One of my commentaries tells us: “Imagine Zechariah and the people of God celebrating, with God there in their very midst. All are singing and dancing in the streets, and God is singing loudest of all. There is rejoicing because the people have been forgiven. They were imprisoned in sin, but all are forgiven and their sentence is commuted. God is their salvation and is coming into their midst to save them.”

This isn’t just a pause in the storm of judgment, but instead a get-out-of-jail-free card. We all—that is, you, me, everyone—are freed from sin, permanently. Did you hear? God is our salvation! That not only is Good News. That is absolutely Great News!

The prophet Zephaniah tells the people to rejoice. The third Sunday of Advent is traditionally “Rejoicing Sunday.” Our third Advent candle lets us know we can rejoice. Several of our Scripture lessons for today tell us to remember to give thanks for God’s great gifts to us.

Our commentary tells us that Zephaniah speaks in past, present, and future tenses. In terms of the present, the right now—Jesus Christ is in our midst. He is here with us, right now, of that we can be sure. What about the future? The prophet also lets us know about Christ’s coming again, in the second coming. There will be a time still to come when we will have our final homecoming with God, the greatest celebration of all.

What about the past? Zephaniah’s words are fulfilled in the coming of Christ as a baby in Bethlehem. That will be what we celebrate a week from Friday, on Christmas Day. We can see that Jesus “does not watch from a distance, but enters into the life of the world. This God enters even into human flesh, in the mystery and wonder of the Incarnation.” [2]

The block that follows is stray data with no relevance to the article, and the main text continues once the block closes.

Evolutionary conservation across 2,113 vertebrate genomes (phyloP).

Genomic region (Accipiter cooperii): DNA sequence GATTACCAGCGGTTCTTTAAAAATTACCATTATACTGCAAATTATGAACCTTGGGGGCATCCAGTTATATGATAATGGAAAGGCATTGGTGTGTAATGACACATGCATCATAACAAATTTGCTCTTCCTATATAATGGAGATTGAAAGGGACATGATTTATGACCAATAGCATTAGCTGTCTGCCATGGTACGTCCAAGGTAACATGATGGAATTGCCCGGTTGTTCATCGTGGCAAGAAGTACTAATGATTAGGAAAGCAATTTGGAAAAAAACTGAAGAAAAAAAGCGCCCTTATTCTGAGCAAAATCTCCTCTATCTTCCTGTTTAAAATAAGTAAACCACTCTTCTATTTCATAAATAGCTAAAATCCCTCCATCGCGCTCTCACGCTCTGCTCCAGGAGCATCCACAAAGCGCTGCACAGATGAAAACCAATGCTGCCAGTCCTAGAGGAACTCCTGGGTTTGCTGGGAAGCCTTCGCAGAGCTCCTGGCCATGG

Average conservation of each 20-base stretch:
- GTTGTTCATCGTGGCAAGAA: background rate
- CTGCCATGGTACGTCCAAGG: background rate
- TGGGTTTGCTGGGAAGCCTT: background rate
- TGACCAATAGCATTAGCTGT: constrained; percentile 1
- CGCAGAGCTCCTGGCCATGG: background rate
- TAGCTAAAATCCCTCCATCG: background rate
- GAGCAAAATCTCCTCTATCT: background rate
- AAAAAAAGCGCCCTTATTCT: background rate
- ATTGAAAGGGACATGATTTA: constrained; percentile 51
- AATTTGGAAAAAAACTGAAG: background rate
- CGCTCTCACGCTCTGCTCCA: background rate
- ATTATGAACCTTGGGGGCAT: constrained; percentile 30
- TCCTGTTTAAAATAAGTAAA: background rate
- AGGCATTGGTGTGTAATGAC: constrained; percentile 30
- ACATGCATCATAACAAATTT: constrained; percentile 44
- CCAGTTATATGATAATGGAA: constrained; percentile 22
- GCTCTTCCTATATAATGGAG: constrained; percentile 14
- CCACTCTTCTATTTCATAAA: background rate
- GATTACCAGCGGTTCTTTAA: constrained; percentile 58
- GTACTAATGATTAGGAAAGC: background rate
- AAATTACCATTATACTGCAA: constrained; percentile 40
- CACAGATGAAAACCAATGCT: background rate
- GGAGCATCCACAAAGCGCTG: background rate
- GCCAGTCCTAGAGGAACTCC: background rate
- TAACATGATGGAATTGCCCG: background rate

This third Sunday in Advent, we speak of joy. We look forward to joy coming into the world. We speak of the joy of a people redeemed and restored! And, God responds. As our reading from Zephaniah tells us, God sings. God shouts. God rejoices! Alleluia!

We will sing all four verses of “Joy to the World” in just a minute. That’s # 125 in our hymnals. But before we sing the carol, I would like everyone to follow along in the hymn books as I point out these opening lines as follows, verse by verse:

Why can we sing “Joy to the World” right now?

  1. No matter how bad things might be at the moment, “The Lord is come”, i.e. God is with us.
  2. The Savior, not any old king or mean dictator or nasty bully is in charge, is in charge of the world.   (Who is the savior?  Jesus is!)
  3. Given that, we don’t have to get upset or snowed under in our sorrows or caught up in all the bad stuff that happens.
  4. And, like all good last verses, this last verse is the summary.  We can rejoice and sing “Joy to the World!” because God rules the world with truth and grace. [3]

 

[1] http://www.workingpreacher.org/preaching.aspx?commentary_id=2700

[2] http://www.workingpreacher.org/preaching.aspx?commentary_id=468

[3] Worshiping with Children, Advent 3, 2015, Including children in the congregation’s worship, using the Revised Common Lectionary, Carolyn C. Brown

@chaplaineliza

Suggestion: visit me at my daily blog for 2015: matterofprayer: A Year of Everyday Prayers. and my other blog,  A Year of Being Kind .  Thanks!